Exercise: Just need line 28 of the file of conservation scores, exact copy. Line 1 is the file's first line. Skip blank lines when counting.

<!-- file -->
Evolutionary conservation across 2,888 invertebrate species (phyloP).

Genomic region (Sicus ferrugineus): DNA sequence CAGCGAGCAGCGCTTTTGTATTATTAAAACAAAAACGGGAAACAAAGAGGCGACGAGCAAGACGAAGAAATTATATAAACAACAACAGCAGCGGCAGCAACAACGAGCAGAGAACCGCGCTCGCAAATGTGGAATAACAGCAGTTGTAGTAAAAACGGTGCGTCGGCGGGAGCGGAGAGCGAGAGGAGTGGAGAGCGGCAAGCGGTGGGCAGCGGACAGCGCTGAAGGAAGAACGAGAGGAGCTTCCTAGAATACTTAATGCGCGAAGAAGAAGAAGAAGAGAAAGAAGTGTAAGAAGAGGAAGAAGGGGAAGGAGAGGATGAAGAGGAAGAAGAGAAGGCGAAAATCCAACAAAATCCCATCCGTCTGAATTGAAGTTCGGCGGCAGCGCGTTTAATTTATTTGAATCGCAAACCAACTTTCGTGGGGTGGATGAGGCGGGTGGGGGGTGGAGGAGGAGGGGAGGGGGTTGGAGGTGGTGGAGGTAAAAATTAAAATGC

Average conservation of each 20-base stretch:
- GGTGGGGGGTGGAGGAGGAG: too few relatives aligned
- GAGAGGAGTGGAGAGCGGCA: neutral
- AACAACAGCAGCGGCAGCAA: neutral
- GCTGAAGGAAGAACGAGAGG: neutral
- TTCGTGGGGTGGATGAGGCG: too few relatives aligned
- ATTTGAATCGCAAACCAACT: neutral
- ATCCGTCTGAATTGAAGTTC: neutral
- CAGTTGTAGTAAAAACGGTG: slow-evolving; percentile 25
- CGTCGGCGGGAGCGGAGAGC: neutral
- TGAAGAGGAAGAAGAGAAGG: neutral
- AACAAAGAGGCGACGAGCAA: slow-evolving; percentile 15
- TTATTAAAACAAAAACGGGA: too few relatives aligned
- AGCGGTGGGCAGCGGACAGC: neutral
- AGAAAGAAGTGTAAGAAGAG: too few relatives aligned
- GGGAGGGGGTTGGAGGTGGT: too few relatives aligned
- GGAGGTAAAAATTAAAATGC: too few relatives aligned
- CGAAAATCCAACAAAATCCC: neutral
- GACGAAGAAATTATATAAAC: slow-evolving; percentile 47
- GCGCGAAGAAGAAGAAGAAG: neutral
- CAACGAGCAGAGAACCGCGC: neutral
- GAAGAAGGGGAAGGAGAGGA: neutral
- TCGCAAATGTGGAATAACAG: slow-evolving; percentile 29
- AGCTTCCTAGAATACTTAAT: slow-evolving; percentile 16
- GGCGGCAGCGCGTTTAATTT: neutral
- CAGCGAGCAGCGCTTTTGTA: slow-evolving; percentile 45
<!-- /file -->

- CAGCGAGCAGCGCTTTTGTA: slow-evolving; percentile 45